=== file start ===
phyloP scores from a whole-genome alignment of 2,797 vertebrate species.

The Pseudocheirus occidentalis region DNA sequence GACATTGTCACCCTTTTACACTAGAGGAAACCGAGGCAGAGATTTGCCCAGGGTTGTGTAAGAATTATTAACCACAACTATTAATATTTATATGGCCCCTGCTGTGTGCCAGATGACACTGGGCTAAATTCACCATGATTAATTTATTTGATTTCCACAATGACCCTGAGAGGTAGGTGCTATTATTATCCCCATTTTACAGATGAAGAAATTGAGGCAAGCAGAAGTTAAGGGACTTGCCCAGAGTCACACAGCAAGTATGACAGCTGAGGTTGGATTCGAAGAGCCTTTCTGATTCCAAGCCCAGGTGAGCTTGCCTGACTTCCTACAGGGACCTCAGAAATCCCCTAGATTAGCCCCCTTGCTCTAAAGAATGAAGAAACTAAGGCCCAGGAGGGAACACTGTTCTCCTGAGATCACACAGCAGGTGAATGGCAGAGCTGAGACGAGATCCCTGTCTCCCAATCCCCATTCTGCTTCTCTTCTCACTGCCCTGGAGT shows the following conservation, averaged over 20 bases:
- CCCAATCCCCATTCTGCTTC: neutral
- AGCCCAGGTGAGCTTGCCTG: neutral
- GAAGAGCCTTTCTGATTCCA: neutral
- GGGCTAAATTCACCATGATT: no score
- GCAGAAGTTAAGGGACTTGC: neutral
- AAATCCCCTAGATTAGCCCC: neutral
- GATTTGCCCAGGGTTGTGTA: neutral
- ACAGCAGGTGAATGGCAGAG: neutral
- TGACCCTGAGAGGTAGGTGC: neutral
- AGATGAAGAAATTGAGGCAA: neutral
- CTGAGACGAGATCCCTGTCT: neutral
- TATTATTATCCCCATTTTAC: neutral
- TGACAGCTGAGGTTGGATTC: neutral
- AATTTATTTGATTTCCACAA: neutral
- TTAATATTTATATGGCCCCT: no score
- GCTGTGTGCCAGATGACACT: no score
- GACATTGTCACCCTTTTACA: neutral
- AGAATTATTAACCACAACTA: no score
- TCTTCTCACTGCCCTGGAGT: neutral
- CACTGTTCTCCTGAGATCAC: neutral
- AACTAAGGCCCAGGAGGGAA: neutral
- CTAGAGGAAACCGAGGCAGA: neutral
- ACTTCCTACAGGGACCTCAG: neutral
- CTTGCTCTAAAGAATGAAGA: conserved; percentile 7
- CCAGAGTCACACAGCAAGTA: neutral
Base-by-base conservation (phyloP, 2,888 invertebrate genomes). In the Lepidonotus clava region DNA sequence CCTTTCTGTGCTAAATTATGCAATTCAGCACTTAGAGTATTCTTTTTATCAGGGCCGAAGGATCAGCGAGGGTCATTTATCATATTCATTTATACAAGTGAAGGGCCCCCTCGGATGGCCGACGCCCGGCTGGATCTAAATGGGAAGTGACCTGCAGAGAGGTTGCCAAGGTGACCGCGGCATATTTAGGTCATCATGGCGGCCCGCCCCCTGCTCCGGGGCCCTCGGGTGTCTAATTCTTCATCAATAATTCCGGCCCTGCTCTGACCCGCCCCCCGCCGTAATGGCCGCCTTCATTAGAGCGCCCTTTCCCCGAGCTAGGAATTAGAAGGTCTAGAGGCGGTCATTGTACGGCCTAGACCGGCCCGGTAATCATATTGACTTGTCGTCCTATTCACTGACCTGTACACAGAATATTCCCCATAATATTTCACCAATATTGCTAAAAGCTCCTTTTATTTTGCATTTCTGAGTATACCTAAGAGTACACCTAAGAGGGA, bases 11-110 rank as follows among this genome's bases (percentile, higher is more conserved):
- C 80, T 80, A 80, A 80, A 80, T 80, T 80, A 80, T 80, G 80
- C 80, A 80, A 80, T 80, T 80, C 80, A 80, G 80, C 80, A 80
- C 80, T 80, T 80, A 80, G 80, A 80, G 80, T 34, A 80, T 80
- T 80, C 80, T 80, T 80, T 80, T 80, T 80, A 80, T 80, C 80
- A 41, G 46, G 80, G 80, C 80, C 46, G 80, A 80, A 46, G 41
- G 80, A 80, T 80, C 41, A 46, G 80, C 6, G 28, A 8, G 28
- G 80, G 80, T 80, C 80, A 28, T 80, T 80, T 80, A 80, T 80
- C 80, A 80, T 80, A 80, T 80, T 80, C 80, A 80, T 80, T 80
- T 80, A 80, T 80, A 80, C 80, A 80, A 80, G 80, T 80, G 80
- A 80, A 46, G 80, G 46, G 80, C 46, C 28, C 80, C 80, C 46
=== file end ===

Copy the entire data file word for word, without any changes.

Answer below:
phyloP scores from a whole-genome alignment of 2,797 vertebrate species.

The Pseudocheirus occidentalis region DNA sequence GACATTGTCACCCTTTTACACTAGAGGAAACCGAGGCAGAGATTTGCCCAGGGTTGTGTAAGAATTATTAACCACAACTATTAATATTTATATGGCCCCTGCTGTGTGCCAGATGACACTGGGCTAAATTCACCATGATTAATTTATTTGATTTCCACAATGACCCTGAGAGGTAGGTGCTATTATTATCCCCATTTTACAGATGAAGAAATTGAGGCAAGCAGAAGTTAAGGGACTTGCCCAGAGTCACACAGCAAGTATGACAGCTGAGGTTGGATTCGAAGAGCCTTTCTGATTCCAAGCCCAGGTGAGCTTGCCTGACTTCCTACAGGGACCTCAGAAATCCCCTAGATTAGCCCCCTTGCTCTAAAGAATGAAGAAACTAAGGCCCAGGAGGGAACACTGTTCTCCTGAGATCACACAGCAGGTGAATGGCAGAGCTGAGACGAGATCCCTGTCTCCCAATCCCCATTCTGCTTCTCTTCTCACTGCCCTGGAGT shows the following conservation, averaged over 20 bases:
- CCCAATCCCCATTCTGCTTC: neutral
- AGCCCAGGTGAGCTTGCCTG: neutral
- GAAGAGCCTTTCTGATTCCA: neutral
- GGGCTAAATTCACCATGATT: no score
- GCAGAAGTTAAGGGACTTGC: neutral
- AAATCCCCTAGATTAGCCCC: neutral
- GATTTGCCCAGGGTTGTGTA: neutral
- ACAGCAGGTGAATGGCAGAG: neutral
- TGACCCTGAGAGGTAGGTGC: neutral
- AGATGAAGAAATTGAGGCAA: neutral
- CTGAGACGAGATCCCTGTCT: neutral
- TATTATTATCCCCATTTTAC: neutral
- TGACAGCTGAGGTTGGATTC: neutral
- AATTTATTTGATTTCCACAA: neutral
- TTAATATTTATATGGCCCCT: no score
- GCTGTGTGCCAGATGACACT: no score
- GACATTGTCACCCTTTTACA: neutral
- AGAATTATTAACCACAACTA: no score
- TCTTCTCACTGCCCTGGAGT: neutral
- CACTGTTCTCCTGAGATCAC: neutral
- AACTAAGGCCCAGGAGGGAA: neutral
- CTAGAGGAAACCGAGGCAGA: neutral
- ACTTCCTACAGGGACCTCAG: neutral
- CTTGCTCTAAAGAATGAAGA: conserved; percentile 7
- CCAGAGTCACACAGCAAGTA: neutral
Base-by-base conservation (phyloP, 2,888 invertebrate genomes). In the Lepidonotus clava region DNA sequence CCTTTCTGTGCTAAATTATGCAATTCAGCACTTAGAGTATTCTTTTTATCAGGGCCGAAGGATCAGCGAGGGTCATTTATCATATTCATTTATACAAGTGAAGGGCCCCCTCGGATGGCCGACGCCCGGCTGGATCTAAATGGGAAGTGACCTGCAGAGAGGTTGCCAAGGTGACCGCGGCATATTTAGGTCATCATGGCGGCCCGCCCCCTGCTCCGGGGCCCTCGGGTGTCTAATTCTTCATCAATAATTCCGGCCCTGCTCTGACCCGCCCCCCGCCGTAATGGCCGCCTTCATTAGAGCGCCCTTTCCCCGAGCTAGGAATTAGAAGGTCTAGAGGCGGTCATTGTACGGCCTAGACCGGCCCGGTAATCATATTGACTTGTCGTCCTATTCACTGACCTGTACACAGAATATTCCCCATAATATTTCACCAATATTGCTAAAAGCTCCTTTTATTTTGCATTTCTGAGTATACCTAAGAGTACACCTAAGAGGGA, bases 11-110 rank as follows among this genome's bases (percentile, higher is more conserved):
- C 80, T 80, A 80, A 80, A 80, T 80, T 80, A 80, T 80, G 80
- C 80, A 80, A 80, T 80, T 80, C 80, A 80, G 80, C 80, A 80
- C 80, T 80, T 80, A 80, G 80, A 80, G 80, T 34, A 80, T 80
- T 80, C 80, T 80, T 80, T 80, T 80, T 80, A 80, T 80, C 80
- A 41, G 46, G 80, G 80, C 80, C 46, G 80, A 80, A 46, G 41
- G 80, A 80, T 80, C 41, A 46, G 80, C 6, G 28, A 8, G 28
- G 80, G 80, T 80, C 80, A 28, T 80, T 80, T 80, A 80, T 80
- C 80, A 80, T 80, A 80, T 80, T 80, C 80, A 80, T 80, T 80
- T 80, A 80, T 80, A 80, C 80, A 80, A 80, G 80, T 80, G 80
- A 80, A 46, G 80, G 46, G 80, C 46, C 28, C 80, C 80, C 46